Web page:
The London plane tree is in the genus Platanus and is thought to be a hybrid of the Oriental plane (P. orientalis) and the American sycamore (P. occidentalis). Diseases of London plane trees are similar to those that plague these relatives. Plane tree diseases are primarily fungal, although the tree may be afflicted with other London plane tree problems. Read on to learn about plane tree diseases and how to treat a sick plane tree.
Diseases of London Plane Trees
London plane trees are notable in their ability to withstand pollution, drought and other adverse conditions. The first hybrid appeared in London in around 1645 where it quickly became a popular urban specimen due to its ability to acclimate and even thrive in the city’s sooty air. Resilient the London plane tree may be, it is not without its share of problems, specifically disease.
As mentioned, plane tree diseases tend to mirror those that afflict its close relative the Oriental plane and American sycamore tree. The most devastating of these diseases is called canker stain, which is caused by the fungus Ceratocystis platani.
Said to be as potentially deadly as Dutch elm disease, canker stain was first noted in New Jersey in 1929 and has since become widespread throughout the northeastern United States. By the early 70’s, the disease was being seen in Europe where it continued to spread.
Fresh wounds caused by pruning or other work open the tree up for infection. Symptoms appear as sparse foliage, small leaves and elongated cankers on the larger branches and trunk of the tree. Underneath the cankers, the wood is bluish-black or reddish-brown. As the disease progresses and the cankers grow, water sprouts develop beneath the cankers. The eventual outcome is death.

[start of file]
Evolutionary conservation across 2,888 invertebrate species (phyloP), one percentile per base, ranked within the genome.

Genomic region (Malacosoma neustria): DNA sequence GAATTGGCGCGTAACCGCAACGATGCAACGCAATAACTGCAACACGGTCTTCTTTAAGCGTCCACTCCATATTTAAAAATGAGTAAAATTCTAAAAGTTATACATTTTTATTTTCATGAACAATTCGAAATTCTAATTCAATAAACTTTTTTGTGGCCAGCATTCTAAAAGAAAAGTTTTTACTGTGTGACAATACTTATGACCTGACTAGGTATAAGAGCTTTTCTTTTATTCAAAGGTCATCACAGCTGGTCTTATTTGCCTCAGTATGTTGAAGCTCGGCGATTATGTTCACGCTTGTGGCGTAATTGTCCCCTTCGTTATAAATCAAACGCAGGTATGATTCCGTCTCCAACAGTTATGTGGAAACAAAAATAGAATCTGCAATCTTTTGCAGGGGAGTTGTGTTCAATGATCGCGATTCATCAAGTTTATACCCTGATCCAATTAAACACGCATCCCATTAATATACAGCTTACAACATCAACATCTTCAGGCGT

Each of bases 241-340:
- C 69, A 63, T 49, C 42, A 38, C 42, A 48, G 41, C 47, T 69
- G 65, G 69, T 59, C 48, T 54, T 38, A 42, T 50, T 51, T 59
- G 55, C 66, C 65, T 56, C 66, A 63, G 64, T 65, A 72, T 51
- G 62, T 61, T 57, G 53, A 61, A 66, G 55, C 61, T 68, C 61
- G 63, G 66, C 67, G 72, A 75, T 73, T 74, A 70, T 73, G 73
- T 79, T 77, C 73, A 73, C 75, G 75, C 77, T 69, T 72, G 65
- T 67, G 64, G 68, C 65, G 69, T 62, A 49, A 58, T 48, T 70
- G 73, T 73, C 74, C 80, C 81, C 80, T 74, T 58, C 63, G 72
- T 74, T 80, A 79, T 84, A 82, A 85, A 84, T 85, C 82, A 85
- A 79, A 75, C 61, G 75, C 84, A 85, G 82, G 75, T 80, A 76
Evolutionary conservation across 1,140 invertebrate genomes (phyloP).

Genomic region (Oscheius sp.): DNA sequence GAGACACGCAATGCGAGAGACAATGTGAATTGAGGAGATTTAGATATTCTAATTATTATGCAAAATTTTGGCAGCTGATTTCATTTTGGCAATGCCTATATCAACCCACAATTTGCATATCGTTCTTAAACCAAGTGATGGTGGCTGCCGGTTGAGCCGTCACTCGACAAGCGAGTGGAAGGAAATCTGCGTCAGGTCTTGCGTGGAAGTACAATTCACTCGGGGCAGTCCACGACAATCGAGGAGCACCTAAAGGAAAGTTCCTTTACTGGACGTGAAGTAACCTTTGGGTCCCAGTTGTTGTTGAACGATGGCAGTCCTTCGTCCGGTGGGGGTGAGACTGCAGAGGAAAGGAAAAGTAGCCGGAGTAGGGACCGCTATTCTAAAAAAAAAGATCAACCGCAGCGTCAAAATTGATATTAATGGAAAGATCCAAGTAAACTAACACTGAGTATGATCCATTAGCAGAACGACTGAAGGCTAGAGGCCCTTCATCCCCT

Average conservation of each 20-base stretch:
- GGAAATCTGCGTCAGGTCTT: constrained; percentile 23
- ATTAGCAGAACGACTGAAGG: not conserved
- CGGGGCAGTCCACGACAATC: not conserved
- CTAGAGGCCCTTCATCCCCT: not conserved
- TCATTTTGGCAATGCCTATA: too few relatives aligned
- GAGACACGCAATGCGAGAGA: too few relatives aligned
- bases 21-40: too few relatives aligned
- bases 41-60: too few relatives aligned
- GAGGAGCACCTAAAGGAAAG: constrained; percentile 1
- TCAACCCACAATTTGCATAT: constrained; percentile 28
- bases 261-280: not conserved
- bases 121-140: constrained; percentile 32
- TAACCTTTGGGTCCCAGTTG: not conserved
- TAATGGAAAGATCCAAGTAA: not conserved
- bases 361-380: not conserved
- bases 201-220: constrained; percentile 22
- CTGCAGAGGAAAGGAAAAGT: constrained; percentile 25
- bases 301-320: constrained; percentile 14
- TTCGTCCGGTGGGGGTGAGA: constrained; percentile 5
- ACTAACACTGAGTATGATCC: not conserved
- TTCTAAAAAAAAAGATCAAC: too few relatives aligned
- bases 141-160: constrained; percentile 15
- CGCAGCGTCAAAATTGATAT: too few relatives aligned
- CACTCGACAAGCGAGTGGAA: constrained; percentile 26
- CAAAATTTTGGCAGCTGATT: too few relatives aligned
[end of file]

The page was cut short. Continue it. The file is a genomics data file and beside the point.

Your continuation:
How to Treat a Sick Plane Tree with Canker Stain
The infection occurs most commonly in December and January and opens the tree up to secondary infections. The fungus produces spores within days that readily adhere to tools and pruning equipment.
There is no chemical control for canker stain. Excellent sanitation of tools and equipment immediately after use will help to quell the spread of the disease. Avoid the use of wound paint that can contaminate brushes. Only prune when the weather is dry in December or January. Infected trees should be removed and destroyed immediately.
Other Plane Tree Diseases
Another less deadly disease of plane trees is anthracnose. It is more severe in American sycamores than in plane trees. It exhibits as slow spring growth and is associated with wet spring weather.
Visibly, angular leaf spots and blotches appear along the midrib, shoot and bud blight and splitting stem cankers on twigs appear. There are three stages of the disease: dormant twig/branch canker and bud blight, shoot blight, and foliar blight.
The fungus thrives in mild weather when the tree is dormant, fall, winter and early spring. During the rainy season, fruiting structures mature in leaf detritus from the previous year and in the bark of blighted twigs and cankered branches. They then disperse spores that are carried on the wind and via rain splash.
Treating Sick Plane Trees with Anthracnose
Cultural practices that increase air flow and sun penetration, such as thinning, can reduce the incidence of the pathogen. Remove any fallen leaves and prune out infected twigs and branches when possible. Plant resistant cultivars of London or Oriental plane trees which are considered to be resistant to the disease.
Chemical controls are available to control anthracnose but, generally, even highly susceptible sycamores will produce healthy foliage later in the growing season so applications are not usually warranted.